JOHNNY STECCHINO Add To My Top 10
Release Date: October 09, 1992
Runtime: 96 minutes
Distributor: New Line Cinema
Director: Roberto Benigni
Producer: Vincenzo Cerami & Roberto Benigni
Writer: Mario & Vittorio Cecchi Gori
Address Comments To:
(L, V, S, A/D, M) 10 obscenities & 5 profanities (mostly exclamatory); slapstick violence; sexual innuendo, men peek up women's dresses to see their underwear, & sexual fondling between married couple; illicit drug use; deceit; and, corruption among government officials and police.
The highest grossing film in Italian cinema history, JOHNNY STECCHINO, translates into comic relief for American audiences--if you don't take it too seriously. It's a comedy about a mafia informant who finds a look-a-like and turns him over to the mob. The movie may be funnier to Italians, as it plays upon the corruption of their police and government officials. Even so, the movie has little redemptive value.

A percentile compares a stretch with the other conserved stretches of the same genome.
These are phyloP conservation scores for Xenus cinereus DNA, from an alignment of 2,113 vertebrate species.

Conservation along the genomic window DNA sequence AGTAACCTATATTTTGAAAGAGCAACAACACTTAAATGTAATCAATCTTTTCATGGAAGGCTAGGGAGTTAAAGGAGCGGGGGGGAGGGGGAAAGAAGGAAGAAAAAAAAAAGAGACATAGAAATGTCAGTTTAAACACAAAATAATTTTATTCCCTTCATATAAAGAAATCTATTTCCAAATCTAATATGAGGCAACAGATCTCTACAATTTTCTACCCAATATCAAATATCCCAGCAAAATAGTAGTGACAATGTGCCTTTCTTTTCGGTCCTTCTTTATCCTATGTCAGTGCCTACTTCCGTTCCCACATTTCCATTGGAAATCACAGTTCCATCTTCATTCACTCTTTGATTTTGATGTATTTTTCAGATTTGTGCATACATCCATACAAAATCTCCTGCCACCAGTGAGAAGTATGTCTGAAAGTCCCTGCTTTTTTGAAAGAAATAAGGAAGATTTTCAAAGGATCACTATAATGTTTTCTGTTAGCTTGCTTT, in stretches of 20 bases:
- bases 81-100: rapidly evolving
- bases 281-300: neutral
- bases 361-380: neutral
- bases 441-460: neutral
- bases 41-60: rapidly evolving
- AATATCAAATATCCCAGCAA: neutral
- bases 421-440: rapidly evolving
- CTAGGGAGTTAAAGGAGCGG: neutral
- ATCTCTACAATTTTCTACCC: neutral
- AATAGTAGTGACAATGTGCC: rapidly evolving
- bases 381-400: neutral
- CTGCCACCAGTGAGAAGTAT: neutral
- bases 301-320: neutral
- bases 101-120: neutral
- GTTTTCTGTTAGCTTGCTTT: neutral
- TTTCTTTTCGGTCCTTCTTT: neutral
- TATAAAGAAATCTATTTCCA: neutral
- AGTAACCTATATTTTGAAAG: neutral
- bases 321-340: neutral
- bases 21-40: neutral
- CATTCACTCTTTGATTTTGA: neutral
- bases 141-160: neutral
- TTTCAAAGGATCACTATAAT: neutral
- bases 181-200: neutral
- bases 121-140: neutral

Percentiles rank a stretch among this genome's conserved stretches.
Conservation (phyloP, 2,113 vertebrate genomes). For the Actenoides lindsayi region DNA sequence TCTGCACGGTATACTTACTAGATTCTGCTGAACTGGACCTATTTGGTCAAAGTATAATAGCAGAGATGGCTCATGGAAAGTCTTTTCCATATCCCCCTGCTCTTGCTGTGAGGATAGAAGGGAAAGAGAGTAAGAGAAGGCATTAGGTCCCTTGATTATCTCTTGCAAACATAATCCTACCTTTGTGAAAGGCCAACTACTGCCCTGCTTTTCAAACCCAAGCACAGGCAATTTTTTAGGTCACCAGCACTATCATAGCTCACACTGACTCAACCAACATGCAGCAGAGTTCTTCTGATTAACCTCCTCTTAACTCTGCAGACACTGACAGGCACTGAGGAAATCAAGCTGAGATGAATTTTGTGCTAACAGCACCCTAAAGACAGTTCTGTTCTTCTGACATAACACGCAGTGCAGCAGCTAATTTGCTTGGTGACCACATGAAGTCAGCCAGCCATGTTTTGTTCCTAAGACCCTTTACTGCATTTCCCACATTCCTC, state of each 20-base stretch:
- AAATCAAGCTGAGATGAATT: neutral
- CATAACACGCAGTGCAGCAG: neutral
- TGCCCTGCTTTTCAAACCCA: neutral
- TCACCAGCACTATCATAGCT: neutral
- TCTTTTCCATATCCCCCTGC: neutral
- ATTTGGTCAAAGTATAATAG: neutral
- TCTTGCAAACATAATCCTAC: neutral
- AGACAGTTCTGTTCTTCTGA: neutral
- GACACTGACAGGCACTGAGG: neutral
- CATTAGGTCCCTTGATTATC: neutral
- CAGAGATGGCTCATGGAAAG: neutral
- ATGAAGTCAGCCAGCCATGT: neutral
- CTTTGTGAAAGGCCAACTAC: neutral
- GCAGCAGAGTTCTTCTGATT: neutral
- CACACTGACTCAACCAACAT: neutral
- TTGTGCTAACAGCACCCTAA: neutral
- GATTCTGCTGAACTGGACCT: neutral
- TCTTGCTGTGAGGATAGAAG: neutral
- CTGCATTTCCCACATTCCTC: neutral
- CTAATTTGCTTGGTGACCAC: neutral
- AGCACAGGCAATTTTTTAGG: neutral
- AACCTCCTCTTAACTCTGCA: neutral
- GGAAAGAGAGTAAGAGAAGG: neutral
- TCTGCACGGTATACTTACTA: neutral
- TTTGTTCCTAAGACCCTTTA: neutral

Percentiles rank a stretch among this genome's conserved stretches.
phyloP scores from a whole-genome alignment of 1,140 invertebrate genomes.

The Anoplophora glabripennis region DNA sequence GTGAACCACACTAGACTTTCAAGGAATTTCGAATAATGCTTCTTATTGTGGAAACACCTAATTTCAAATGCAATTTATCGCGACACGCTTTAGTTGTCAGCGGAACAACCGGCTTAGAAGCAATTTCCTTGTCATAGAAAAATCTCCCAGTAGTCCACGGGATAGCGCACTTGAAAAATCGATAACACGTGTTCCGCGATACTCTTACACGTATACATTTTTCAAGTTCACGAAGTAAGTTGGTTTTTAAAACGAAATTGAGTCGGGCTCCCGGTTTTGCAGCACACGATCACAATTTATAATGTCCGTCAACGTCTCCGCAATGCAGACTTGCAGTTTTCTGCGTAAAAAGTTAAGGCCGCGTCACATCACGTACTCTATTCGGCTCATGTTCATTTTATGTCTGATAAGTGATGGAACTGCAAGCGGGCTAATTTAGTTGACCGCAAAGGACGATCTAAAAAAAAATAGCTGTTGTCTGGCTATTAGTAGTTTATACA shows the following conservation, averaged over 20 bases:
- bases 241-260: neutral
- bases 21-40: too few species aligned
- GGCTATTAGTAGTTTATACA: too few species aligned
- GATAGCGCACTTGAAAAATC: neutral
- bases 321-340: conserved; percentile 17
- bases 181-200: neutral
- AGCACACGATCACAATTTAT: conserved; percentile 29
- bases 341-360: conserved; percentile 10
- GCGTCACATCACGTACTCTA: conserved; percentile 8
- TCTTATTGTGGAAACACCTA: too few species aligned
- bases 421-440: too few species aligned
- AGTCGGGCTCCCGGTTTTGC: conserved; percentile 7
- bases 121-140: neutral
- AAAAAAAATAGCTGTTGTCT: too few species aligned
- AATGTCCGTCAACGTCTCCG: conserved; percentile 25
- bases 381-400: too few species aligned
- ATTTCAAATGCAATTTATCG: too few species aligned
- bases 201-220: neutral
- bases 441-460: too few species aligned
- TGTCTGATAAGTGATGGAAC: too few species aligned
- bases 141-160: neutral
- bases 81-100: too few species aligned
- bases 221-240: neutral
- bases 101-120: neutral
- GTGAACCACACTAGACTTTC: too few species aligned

The highest grossing film in Italian cinema history, JOHNNY STECCHINO, translates into comic relief for American audiences--if you don't take it too seriously. The story begins with Johnny Stecchino, a Mafioso turned state informant, hiding out in his villa in Palermo, Sicily. All the criminals he named have been apprehended, but one: Mr. Cozzamara, who schemes to kill Stecchino for his betrayal. To protect Johnny, his wife Maria plans to present a look-a-like to the vengeful Cozzamara and run away with her husband to Argentina. Comically, the decoy is a naive school bus driver named Dante, who is smitten with lust for Maria. As Dante arrives in Palmero, he passes a fruit vendor and is recognized as Johnny Stecchino by Cozzamara's men. Unsuspecting, Dante steals a banana. When shots are fired from Cozzamara's henchmen, Dante runs to the police and confesses his crime. As the story continues, Dante finds himself with in a variety of situations where people mistake him for JOHNNY STECCHINO.
Of course, this movie may be funnier to Italians, as it plays upon the corruption of their police and government officials, with a series of misunderstandings and clever juxtapositions. Even so, the movie has little redemptive value. At best, JOHNNY STECCHINO is a cross between Charlie Chaplin's slapstick Tramp, Stan Laurel's innocent victim and Peter Seller's bumbling Inspector Clouseau.